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I have a "design pattern" problem. I want to enable for a player to change his state. Lets say I have three states or super powers if you will. Each of them have different abilities. If this abilities were just based on some attributes (lets say mass or speed) I could just change that on the player and everything would work fine.

But what if there are some other functionalities changed. Lets say if the player is in the state 2 and he jumps the animation is different and some other thing changes. Now I know I could make this with a lot of checking in update loop for states but I want to make this elegant.

My idea until now is to make generalPlayer object and the each special player inherits from it and adds special abilities, and when player change state I would kind of change instance of player to that instance.

Is there any better way? I am using c# as scripting language

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Have you heard about State design pattern? Also, if your states doesn't know about each other, then Strategy pattern would also be quite nice. By the way, I also love Unity 3D, if you want we can schedule a pair programming session to help you solve your problem. The question is quite general to answer in text without some details of the project – Ilya Ivanov Nov 26 '13 at 18:49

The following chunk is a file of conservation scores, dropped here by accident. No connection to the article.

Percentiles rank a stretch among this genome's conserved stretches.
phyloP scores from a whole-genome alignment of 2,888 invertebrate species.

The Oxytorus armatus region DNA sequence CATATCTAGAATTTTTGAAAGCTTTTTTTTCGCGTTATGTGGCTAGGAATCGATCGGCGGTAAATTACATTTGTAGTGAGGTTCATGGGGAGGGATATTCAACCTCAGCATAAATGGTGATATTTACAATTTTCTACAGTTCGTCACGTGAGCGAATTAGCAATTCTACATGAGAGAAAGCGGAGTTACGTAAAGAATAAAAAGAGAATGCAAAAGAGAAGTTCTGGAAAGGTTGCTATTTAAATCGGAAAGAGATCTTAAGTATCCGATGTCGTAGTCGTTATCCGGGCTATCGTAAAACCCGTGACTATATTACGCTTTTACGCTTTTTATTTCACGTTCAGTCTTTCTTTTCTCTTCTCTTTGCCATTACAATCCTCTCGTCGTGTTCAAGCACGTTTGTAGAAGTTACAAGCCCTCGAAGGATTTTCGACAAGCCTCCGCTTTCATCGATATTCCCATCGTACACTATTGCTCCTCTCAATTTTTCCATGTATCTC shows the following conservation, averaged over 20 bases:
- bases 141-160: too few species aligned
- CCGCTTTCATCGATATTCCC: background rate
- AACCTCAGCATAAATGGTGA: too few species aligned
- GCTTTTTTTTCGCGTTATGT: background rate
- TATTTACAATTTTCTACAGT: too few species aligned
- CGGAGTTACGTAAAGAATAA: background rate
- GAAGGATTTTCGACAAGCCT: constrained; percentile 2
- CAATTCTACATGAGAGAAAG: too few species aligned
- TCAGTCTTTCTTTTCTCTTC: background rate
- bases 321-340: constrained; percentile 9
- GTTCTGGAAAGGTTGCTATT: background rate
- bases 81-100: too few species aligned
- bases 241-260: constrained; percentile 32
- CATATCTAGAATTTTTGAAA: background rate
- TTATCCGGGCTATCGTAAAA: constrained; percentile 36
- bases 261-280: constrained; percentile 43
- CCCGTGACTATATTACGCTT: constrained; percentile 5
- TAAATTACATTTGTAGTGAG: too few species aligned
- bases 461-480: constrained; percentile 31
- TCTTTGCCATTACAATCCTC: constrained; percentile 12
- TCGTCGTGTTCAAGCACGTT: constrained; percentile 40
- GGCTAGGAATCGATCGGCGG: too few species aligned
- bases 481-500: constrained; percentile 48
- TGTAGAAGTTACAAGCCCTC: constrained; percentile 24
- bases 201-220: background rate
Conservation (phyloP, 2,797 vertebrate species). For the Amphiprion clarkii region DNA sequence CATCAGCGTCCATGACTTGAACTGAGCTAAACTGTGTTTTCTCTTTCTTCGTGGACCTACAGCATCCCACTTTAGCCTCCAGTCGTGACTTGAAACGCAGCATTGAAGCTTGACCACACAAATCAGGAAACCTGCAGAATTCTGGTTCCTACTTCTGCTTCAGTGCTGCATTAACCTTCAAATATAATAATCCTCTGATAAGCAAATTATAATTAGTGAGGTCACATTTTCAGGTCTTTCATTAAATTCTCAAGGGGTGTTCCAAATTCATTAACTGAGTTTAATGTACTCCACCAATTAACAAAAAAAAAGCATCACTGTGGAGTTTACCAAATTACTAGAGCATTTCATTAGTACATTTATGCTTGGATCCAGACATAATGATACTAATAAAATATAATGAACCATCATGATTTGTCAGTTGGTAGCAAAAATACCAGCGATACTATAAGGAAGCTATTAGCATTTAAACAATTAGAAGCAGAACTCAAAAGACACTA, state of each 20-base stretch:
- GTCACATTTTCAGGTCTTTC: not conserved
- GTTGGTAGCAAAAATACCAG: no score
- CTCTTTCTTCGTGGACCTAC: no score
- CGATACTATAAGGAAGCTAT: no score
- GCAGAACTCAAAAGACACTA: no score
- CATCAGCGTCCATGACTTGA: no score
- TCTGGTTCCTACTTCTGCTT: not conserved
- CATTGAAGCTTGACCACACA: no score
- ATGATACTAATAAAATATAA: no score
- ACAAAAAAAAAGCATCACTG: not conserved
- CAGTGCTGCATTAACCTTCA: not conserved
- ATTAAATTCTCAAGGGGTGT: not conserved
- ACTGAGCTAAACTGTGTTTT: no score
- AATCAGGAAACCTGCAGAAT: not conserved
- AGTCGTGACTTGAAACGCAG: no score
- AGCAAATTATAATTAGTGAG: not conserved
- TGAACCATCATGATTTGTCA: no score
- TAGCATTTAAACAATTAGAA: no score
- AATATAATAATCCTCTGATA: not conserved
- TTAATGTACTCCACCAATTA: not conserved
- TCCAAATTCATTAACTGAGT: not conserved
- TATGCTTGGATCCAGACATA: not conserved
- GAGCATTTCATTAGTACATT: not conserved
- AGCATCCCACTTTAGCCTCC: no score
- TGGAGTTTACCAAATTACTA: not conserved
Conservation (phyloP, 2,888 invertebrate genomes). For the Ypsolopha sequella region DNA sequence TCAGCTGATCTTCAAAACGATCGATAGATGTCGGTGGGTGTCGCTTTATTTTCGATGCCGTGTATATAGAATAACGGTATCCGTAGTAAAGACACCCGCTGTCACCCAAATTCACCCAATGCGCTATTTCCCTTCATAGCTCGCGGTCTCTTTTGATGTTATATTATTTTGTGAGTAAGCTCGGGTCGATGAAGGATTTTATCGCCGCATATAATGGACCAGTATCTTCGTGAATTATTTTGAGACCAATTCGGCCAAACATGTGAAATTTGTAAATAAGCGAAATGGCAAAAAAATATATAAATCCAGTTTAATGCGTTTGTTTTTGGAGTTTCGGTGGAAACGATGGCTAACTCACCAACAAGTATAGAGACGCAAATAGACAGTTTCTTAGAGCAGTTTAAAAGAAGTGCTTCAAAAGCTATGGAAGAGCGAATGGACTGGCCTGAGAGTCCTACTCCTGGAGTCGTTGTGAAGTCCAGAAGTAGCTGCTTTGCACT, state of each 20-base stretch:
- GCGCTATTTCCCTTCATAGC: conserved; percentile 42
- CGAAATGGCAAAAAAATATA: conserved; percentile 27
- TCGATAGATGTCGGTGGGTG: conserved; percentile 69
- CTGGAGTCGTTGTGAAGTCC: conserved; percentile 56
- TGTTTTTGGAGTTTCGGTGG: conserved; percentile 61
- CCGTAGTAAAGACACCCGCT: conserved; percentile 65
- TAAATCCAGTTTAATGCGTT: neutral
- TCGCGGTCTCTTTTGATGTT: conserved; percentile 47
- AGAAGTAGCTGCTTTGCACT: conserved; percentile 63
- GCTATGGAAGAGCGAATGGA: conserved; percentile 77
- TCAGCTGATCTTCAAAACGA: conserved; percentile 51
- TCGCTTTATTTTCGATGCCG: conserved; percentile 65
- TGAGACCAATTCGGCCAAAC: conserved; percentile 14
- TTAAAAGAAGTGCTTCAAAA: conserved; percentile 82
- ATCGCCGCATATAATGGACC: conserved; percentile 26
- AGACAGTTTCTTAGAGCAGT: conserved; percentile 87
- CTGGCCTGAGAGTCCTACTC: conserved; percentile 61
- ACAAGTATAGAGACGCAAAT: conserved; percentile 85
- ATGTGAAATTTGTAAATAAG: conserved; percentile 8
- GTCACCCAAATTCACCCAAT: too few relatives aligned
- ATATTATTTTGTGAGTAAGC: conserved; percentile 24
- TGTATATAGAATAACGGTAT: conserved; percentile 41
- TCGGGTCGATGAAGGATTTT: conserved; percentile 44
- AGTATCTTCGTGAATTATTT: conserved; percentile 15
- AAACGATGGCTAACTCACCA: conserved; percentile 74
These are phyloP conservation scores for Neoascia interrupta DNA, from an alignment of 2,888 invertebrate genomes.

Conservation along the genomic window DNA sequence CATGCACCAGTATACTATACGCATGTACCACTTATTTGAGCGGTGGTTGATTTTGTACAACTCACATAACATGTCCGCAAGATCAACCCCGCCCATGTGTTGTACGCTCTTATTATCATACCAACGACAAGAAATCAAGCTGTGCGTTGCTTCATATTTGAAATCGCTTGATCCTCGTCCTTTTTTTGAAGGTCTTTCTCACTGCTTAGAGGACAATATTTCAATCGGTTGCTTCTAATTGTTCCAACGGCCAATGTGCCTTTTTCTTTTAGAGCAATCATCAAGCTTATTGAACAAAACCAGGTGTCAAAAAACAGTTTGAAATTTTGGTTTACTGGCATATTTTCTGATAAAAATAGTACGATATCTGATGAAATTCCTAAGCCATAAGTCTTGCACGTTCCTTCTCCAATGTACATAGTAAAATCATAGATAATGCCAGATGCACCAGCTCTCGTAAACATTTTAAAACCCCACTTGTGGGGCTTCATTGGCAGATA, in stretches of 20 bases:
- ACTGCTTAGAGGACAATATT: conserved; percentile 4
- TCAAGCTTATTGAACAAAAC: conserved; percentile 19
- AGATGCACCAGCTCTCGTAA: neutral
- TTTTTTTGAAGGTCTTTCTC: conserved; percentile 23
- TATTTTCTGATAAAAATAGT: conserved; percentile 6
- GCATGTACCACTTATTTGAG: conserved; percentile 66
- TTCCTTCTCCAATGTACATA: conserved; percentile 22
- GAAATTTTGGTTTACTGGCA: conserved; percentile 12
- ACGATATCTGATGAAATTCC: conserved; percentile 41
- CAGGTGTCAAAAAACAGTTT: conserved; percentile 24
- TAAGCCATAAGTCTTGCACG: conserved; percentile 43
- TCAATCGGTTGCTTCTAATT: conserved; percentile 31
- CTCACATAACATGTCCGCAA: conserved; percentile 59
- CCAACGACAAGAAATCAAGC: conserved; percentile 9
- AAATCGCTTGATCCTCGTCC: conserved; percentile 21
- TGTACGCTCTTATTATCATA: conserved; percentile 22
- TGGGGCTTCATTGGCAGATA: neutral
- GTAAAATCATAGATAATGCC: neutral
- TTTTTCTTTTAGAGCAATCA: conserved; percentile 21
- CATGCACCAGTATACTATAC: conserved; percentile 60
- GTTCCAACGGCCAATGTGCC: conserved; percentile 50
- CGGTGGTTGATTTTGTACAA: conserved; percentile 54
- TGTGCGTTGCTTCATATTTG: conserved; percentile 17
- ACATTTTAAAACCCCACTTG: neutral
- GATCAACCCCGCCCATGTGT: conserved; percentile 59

I will go check this two patterns. We could totally do that. I am curently working on a simple 2d game. – gorgi93 Nov 26 '13 at 18:53
my skype is in the profile, feel free to write. I'm learning Unity, also started from 2d games, but I can help with C# code organisation. – Ilya Ivanov Nov 26 '13 at 18:55
I will send you request. Thanks a lot. – gorgi93 Nov 26 '13 at 18:59

2 Answers 2

The problem I have with that approach is that you are using multiple different objects for one player. There could be some mess involved with passing data every time the player changes states which would be better avoided. Since C# has delegates, which, for our purposes, behave much like first class functions, it is possible to change the behavior of your player by changing out certain routines and field values on every change of state. This allows you to keep your data in one object and change behavior on the fly without relying solely on conditionals. There is a pithy phrase I have heard many times, that an object encapsulates state and behavior. In C#, you can change state by manipulating field values, and change behavior by relying on delegates. That should cover your problem.

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up vote 0 down vote accepted

I have found the best suiting sollution thanks to friend. What I use was an Strategy pattern and then put different instances to the interface I used to controll the player. It works like charm. Thanks all for help.

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why not put some pseudo code of your Strategy and how you change your player instance type? It would improve a lot your answer, we could discuss improvements and it will help others – letiagoalves Mar 27 '14 at 17:14

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